Jewish Leadership – Recognition of the Messiah?

Jewish leadership acknowledged the supernatural abilities and authority of Jesus of Nazareth…some even recognized him as the Messiah. It began at the time of his birth.

Magi saw signs that a special King of the Jews was to be born and began a quest traveling hundreds of miles not knowing exactly where to find him. None other than King Herod gave the Magi the birth location of the Messiah as it was provided to him by the Jewish religious experts.

Herod’s question to the chief priests and scribes was simple – where is the Christ (Greek for Messiah) to be born?  His question was based not on “if,” rather an assumption of fact asking “where” the Messiah was to be born? Their answer:  “In Bethlehem of Judea.”[1] Accordingly, Herod sent the Magi to Bethlehem where they did indeed find the child, Jesus.

Eight days after Jesus was born in Bethlehem, Joseph and Mary took him to the Temple in Jerusalem a few miles away to comply with the Jewish laws to formally name him, to be circumcised, offer a sacrifice and for his father to bless him.[2] Simeon met them in the Temple, took the babe in his arms and blessed Jesus, too, saying:

LK 2:30-32 “For my eyes have seen your salvation, which you have prepared in the sight of all people, a light for revelation to the Gentiles and for glory to your people Israel.” (NIV)

Previously Simeon had received a vision that he would not die until he had seen the Messiah.  Upon seeing the baby Jesus, Simeon acknowledged to God that His promise had been fulfilled and he was now ready to die. Before the new family left, Simeon foretold what to expect for the life of their child, Jesus:

LK 2:34-35 “This child is destined to cause the falling and rising of many in Israel, and to be a sign that will be spoken against, so that the thoughts of many hearts will be revealed. And a sword will pierce your own soul too.” (NIV)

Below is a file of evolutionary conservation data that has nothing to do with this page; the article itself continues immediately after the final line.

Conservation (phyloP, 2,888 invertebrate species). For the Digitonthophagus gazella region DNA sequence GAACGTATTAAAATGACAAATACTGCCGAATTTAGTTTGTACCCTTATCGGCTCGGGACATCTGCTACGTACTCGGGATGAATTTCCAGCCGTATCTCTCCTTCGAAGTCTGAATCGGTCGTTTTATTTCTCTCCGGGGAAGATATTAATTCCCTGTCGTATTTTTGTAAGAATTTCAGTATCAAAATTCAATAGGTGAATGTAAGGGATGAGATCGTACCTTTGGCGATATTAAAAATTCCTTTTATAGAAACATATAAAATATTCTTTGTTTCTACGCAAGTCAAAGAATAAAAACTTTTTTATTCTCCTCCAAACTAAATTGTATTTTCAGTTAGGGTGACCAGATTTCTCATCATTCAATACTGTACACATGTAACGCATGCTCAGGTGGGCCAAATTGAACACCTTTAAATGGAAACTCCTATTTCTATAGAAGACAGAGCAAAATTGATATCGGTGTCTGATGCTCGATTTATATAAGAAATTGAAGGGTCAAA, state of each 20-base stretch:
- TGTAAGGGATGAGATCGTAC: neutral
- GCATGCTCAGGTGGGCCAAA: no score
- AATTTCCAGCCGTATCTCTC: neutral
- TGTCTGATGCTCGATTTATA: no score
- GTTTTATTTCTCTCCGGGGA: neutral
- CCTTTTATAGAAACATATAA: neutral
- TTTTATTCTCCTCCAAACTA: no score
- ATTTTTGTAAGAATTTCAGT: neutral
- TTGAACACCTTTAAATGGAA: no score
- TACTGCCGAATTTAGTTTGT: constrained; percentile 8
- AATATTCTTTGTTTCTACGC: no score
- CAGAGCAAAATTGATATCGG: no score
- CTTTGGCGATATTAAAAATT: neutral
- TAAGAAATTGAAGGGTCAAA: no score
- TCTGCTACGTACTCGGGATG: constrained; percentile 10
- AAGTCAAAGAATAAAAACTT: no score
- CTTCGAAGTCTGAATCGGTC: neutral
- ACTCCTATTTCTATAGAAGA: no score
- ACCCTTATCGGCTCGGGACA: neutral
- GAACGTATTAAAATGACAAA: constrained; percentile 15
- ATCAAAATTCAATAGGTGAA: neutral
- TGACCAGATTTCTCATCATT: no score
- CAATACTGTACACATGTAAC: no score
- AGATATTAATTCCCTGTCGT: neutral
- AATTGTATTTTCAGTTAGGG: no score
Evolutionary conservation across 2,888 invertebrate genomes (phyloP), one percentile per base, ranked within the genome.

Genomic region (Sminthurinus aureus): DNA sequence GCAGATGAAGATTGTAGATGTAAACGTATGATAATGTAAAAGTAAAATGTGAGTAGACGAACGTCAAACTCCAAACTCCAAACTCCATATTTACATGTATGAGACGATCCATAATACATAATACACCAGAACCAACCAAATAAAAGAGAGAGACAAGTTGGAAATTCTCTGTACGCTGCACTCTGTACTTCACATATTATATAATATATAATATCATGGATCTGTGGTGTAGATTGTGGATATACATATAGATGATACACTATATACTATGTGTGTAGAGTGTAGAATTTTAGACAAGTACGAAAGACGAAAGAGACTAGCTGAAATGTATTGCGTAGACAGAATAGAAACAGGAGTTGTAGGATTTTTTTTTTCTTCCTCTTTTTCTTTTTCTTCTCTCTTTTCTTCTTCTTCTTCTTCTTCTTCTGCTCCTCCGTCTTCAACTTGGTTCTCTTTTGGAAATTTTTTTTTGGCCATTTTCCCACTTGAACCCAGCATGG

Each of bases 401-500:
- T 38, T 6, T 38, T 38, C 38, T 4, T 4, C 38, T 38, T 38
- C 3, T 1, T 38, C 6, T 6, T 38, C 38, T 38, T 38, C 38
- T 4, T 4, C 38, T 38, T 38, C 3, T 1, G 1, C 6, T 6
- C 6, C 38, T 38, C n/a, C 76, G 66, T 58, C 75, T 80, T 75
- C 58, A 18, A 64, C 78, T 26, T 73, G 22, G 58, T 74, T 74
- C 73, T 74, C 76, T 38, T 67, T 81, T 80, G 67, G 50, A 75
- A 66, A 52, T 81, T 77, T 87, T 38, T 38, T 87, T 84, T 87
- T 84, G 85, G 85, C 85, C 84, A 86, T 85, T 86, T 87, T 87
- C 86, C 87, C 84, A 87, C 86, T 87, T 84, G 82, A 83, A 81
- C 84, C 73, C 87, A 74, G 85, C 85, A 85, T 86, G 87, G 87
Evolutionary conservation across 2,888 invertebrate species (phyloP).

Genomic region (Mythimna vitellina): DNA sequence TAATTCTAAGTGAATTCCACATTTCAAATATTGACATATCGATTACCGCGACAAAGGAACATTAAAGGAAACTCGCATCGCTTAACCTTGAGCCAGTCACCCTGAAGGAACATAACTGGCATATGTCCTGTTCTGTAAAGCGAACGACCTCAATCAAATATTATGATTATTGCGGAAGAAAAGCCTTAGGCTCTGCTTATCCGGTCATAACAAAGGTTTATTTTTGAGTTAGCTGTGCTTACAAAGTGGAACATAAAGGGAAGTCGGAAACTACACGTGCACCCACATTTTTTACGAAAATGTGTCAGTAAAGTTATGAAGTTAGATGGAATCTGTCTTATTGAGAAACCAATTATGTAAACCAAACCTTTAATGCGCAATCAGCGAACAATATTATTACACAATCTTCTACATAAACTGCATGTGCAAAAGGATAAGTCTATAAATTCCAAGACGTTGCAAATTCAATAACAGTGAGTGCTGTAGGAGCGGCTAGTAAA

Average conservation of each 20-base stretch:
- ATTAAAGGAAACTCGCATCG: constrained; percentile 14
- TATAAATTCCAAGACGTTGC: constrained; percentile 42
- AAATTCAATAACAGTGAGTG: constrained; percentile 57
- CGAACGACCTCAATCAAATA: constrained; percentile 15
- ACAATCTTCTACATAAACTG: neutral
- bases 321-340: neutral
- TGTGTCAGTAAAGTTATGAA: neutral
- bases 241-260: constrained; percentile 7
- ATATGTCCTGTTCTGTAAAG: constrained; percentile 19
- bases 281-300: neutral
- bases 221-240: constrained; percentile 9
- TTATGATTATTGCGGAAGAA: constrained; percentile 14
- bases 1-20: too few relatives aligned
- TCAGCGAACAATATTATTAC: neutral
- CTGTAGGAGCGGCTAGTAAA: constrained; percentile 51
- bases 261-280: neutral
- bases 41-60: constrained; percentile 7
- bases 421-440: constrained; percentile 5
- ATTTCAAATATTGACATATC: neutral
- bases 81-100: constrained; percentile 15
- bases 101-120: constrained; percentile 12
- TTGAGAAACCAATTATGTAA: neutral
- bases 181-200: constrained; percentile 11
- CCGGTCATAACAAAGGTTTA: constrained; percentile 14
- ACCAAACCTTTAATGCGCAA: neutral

Anna was a prophetess, the daughter of Phanuel of the Asher tribe. Her husband had died after only seven years of marriage leaving her a widow for the next 84 years. Living a reclusive life, she never left the Temple fasting and praying day and night.[3]

Seeing Joseph, Mary and Jesus, Anna came up to them and began giving thanks to God. The prophetess then spoke of Jesus to all who came into the Temple interested in the “redemption of Jerusalem.”

Several groups of Jewish religious leaders are referenced in the Gospels, usually in opposition to Jesus – the rulers of the Sanhedrin, the High Priest, the Pharisees, the Herodians, the chief priests, the legal experts and the elders. While opposing him as a threat to fundamental Judaism, they acknowledged the supernatural abilities and powers of Jesus inadvertently corroborating that he possessed the characteristics of the prophesied Messiah.[4]

Sanhedrin was the ruling political body of the Jewish theocracy.[5] The High Priest was the head of the Sanhedrin and political leader of all the Jewish people.[6] Pharisees were one of three predominate religious factions in Jerusalem and most noticeable throughout Judea.[7]

Scribes were the legal experts of Jewish law, the lawyers of the day.[8] Chief priests were religious leaders from the Temple and members of the Sanhedrin.[9] Elders were valued in Jewish society for their wisdom in consultations.[10] Herodians were a minor religious faction although they shared a common enemy of Jesus.[11]

Chief priests, legal experts and elders acknowledged Jesus had the supernatural power and authority to cast out demons and to perform “signs” often translated as “miracles.” [12] Asking Jesus to identify the authority of his power “to do these things,” they could not answer a legal riddle posed to them and, in return, Jesus neither answered their question.[13]

Pharisees were the primary nemesis of Jesus in the Gospels. Inexplicably, they viewed Jesus as being on their level calling him “teacher” who taught “the way of God in truth” and took offense when Jesus dared to eat with the “sinners.”[14] Admitting Jesus performed “signs” so amazing that “the whole world has gone after him,” they sought to kill him.[15]

Arresting Jesus, the Jewish leadership put him on trial when he admitted under oath to being the “Son of God.” The High Priest in charge of the trial, Caiaphas, reacted to the admission by tearing his clothes in a customary display of grief for hearing blasphemy exclaiming, “Why do we still need witnesses?”[16]

Not all the Jewish leadership shared the same disdainful views of Jesus. In one instance, Jesus was invited to dinner by a Pharisee named Simon.[17] While dining, an uninvited guest – a local woman “sinner” – washed the feet of Jesus with her tears and hair. Jesus forgave her many sins causing Simon and his guests to wonder who is Jesus to be able to forgive sins?[18]

Nicodemus and Joseph of Arimathea were identified as Jewish rulers who followed Jesus.[19] Nicodemus had met secretly with Jesus and once pushed back on unfair accusations of his ruling peers.[20] Joseph asked Pilate for the crucified body of Jesus and both Jewish rulers together buried him in Joseph’s unused tomb.[21]